Via, Dezeen, a post about Rafael Viñoly design for The Hills at Vallco, along with landscape architecture firm Olin, to redevelop the “…Vallco Shopping Mall in Cupertino into a vast mixed-use development featuring a 30-acre (12 hectare) green roof.” Billed as the ‘largest green roof in the world’, a title of which is somewhat arbitrary and ambiguous, it is still worth a little exploration. The integration of open space and development here seems grand and not restrained as you so often see, which is intriguing.
The aerial rendering (above) is reminiscent of a sort of green Sim City, which connected vegetated corridors draped atop a series of building forms. Evoking the concepts of underground cities or the parti of insertion of buildings under the existing landscape, the sheer amount of green space is impressive. And from it sounds like, mostly public. From the post:
“The Hills at Vallco features an unprecedented 30-acre community park and nature preserve, which will not only be the largest community park in Cupertino, but also the largest green roof in the world,” said a statement from Sand Hill Property Company, the developer behind the $3 billion (£2 billion) scheme.”
Some images of the skybridges at street level provide some drama, but I feel like they want to be more physically green themselves – with hints at the edges of a verdant escape, not a metallic skybridge.
The interior spaces also seem like traditional courtyards, perhaps more for the interior residents to have views of nature within their spaces. There are some hints at connections to the adjacent green belts via ramps and through buildings, but the logistics of movement is something that would be interesting to explore. Again, the bands flying over make for sculptural forms, but one hope to see the green connections more physically within the site, not just from the air.
Another image plucked from The Hills at Vallco website shows some of these connections better, with vegetated slopes and pathways arcing up above buildings and providing a better feel for some of the ‘draping’ that connects ground plane to roof. The architectural forms benefit from these green faces and provide an additional softness to what could be a traditional mixed use infill project.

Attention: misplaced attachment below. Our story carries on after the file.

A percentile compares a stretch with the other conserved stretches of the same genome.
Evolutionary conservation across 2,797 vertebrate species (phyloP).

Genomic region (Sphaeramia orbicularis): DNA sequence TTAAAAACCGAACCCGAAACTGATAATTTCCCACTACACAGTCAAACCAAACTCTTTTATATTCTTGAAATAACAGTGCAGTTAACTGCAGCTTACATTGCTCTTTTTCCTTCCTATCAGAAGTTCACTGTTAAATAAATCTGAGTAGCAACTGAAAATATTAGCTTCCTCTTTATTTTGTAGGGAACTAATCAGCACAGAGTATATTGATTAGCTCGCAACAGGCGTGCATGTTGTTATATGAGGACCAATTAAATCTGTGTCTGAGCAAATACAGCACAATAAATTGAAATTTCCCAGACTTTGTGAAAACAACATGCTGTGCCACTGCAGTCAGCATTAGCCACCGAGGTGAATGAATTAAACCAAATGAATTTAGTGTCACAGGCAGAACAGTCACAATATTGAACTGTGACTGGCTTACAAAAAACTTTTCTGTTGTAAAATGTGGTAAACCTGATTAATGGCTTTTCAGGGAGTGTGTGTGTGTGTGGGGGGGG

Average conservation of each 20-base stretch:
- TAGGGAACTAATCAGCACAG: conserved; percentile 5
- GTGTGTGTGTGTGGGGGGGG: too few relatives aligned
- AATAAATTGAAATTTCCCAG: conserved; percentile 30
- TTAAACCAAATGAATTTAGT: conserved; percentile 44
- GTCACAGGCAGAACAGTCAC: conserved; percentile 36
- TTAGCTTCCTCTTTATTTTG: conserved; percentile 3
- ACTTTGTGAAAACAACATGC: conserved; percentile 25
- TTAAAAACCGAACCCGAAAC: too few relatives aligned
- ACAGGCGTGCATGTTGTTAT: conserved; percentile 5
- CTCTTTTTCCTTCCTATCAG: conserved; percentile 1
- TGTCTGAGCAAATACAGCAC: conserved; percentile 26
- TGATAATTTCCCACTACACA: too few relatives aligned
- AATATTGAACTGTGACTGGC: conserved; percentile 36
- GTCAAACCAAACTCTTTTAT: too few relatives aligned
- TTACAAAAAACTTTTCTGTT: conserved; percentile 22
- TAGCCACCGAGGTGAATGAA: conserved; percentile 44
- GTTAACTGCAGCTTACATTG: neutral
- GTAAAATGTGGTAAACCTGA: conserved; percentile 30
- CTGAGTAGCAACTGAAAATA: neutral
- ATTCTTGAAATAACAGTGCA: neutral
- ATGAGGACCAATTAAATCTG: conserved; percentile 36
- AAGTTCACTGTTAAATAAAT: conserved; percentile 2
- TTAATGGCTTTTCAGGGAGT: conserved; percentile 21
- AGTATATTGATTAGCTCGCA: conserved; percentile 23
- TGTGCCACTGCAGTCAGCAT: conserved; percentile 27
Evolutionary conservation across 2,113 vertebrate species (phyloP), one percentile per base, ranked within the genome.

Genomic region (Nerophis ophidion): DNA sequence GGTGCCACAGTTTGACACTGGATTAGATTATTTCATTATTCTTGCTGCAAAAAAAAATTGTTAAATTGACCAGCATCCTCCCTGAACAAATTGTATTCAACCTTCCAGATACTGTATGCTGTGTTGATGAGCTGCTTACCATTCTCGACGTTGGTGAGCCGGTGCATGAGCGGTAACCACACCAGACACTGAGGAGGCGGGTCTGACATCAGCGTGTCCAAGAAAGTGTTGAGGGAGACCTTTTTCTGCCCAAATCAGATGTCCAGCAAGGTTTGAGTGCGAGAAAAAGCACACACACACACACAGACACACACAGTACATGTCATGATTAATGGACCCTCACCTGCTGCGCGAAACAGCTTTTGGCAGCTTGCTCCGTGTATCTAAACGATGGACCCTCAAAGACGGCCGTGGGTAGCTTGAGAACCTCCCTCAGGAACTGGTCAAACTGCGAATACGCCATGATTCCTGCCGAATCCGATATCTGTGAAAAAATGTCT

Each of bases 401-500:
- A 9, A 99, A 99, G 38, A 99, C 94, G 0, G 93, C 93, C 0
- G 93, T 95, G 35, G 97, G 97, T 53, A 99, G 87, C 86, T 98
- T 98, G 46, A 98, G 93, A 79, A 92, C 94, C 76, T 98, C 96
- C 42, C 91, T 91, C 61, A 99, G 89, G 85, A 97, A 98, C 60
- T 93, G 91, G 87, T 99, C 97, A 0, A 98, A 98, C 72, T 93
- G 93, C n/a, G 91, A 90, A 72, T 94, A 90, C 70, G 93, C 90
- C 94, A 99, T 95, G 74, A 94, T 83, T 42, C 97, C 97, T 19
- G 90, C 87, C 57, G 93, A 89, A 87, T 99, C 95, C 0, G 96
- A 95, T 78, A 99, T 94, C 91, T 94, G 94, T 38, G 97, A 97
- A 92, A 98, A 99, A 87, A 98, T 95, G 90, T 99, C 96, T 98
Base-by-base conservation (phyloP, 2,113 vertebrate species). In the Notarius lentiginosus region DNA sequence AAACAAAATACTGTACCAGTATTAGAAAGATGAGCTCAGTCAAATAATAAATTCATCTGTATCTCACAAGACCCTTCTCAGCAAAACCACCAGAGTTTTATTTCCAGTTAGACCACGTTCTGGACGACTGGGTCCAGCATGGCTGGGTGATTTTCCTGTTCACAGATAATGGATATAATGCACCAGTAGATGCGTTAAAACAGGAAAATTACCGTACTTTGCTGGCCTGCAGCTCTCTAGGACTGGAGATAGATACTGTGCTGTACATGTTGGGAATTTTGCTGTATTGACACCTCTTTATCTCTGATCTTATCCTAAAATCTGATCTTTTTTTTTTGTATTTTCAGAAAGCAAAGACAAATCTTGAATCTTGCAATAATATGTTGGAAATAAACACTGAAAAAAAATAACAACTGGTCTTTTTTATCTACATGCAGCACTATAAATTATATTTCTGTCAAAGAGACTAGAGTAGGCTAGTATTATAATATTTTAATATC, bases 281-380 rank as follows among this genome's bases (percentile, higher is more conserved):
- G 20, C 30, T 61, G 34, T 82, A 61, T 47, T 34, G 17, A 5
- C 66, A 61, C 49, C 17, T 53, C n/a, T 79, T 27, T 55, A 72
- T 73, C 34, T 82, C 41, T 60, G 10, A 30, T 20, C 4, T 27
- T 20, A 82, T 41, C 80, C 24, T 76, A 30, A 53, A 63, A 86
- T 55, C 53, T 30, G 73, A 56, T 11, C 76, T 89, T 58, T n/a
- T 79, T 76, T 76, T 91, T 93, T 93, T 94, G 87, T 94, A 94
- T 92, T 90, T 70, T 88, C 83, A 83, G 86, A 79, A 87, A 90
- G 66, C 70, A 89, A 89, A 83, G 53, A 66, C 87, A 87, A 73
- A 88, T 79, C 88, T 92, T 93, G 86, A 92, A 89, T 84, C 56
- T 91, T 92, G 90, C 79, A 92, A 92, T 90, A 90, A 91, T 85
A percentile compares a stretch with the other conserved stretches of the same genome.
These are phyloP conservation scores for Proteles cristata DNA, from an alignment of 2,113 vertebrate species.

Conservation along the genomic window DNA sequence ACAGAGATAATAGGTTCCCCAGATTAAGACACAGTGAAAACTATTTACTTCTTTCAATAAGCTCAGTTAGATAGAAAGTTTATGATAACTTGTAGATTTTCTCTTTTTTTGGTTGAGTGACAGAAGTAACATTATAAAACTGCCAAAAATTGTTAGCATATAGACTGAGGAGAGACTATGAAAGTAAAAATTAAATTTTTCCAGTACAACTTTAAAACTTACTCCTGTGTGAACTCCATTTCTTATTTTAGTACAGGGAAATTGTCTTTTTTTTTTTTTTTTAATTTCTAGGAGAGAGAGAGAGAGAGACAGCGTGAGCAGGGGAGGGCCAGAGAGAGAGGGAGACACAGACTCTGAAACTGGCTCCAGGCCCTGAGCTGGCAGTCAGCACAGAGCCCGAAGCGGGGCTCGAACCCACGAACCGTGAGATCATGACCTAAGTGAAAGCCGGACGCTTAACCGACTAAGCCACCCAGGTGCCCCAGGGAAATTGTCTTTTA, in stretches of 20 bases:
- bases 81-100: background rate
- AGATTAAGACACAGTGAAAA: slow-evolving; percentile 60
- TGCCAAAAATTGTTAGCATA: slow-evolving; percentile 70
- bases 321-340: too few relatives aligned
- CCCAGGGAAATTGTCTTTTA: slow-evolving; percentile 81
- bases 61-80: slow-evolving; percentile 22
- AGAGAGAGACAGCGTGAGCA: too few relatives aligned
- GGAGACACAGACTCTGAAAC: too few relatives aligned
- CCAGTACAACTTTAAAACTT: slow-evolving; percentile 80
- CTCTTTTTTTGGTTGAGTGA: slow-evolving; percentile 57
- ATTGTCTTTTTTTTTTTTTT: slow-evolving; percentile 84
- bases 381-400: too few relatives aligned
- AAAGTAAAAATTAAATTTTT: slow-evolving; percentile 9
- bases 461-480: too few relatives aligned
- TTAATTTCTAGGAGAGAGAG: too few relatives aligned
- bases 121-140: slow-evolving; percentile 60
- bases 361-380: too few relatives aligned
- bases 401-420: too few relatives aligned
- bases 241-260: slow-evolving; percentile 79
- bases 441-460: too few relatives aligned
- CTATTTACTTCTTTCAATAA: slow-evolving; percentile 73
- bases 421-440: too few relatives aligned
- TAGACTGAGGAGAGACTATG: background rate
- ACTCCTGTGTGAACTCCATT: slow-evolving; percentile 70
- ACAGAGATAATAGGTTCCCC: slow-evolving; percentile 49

The immersion is more evident in the larger open space zones, the ‘nature preserve’ zones mimicking the adjacent rolling hillsides that open up with mixed grassland and groves, which provide some counterpoint to the urban plaza zones above. The ability to create these multiple landscape experiences
I really love the rooftop vineyard idea, both as a reference to the local regional landscape as well as a way to provide a destination and experience. It would be interesting to see the viability of growing wine grapes on structure (dry soils with low fertility seem like a winner) and perhaps yield the first ‘green roof’ grown wine to complement some other green roof honey, rooftop greenhouses, and urban agricultural pursuits? One wonders “What is the terroir of an engineered growing media”?
Like many grand, green schemes, it will be interesting to see how this comes together in reality beyond renderings. The creation of multi-functional schemes like these have great potential in reducing the impact of development on habitat and management of stormwater pollution and runoff, and reduction urban heat island. It also provides a visible and concrete connection to nature to visitors and residents.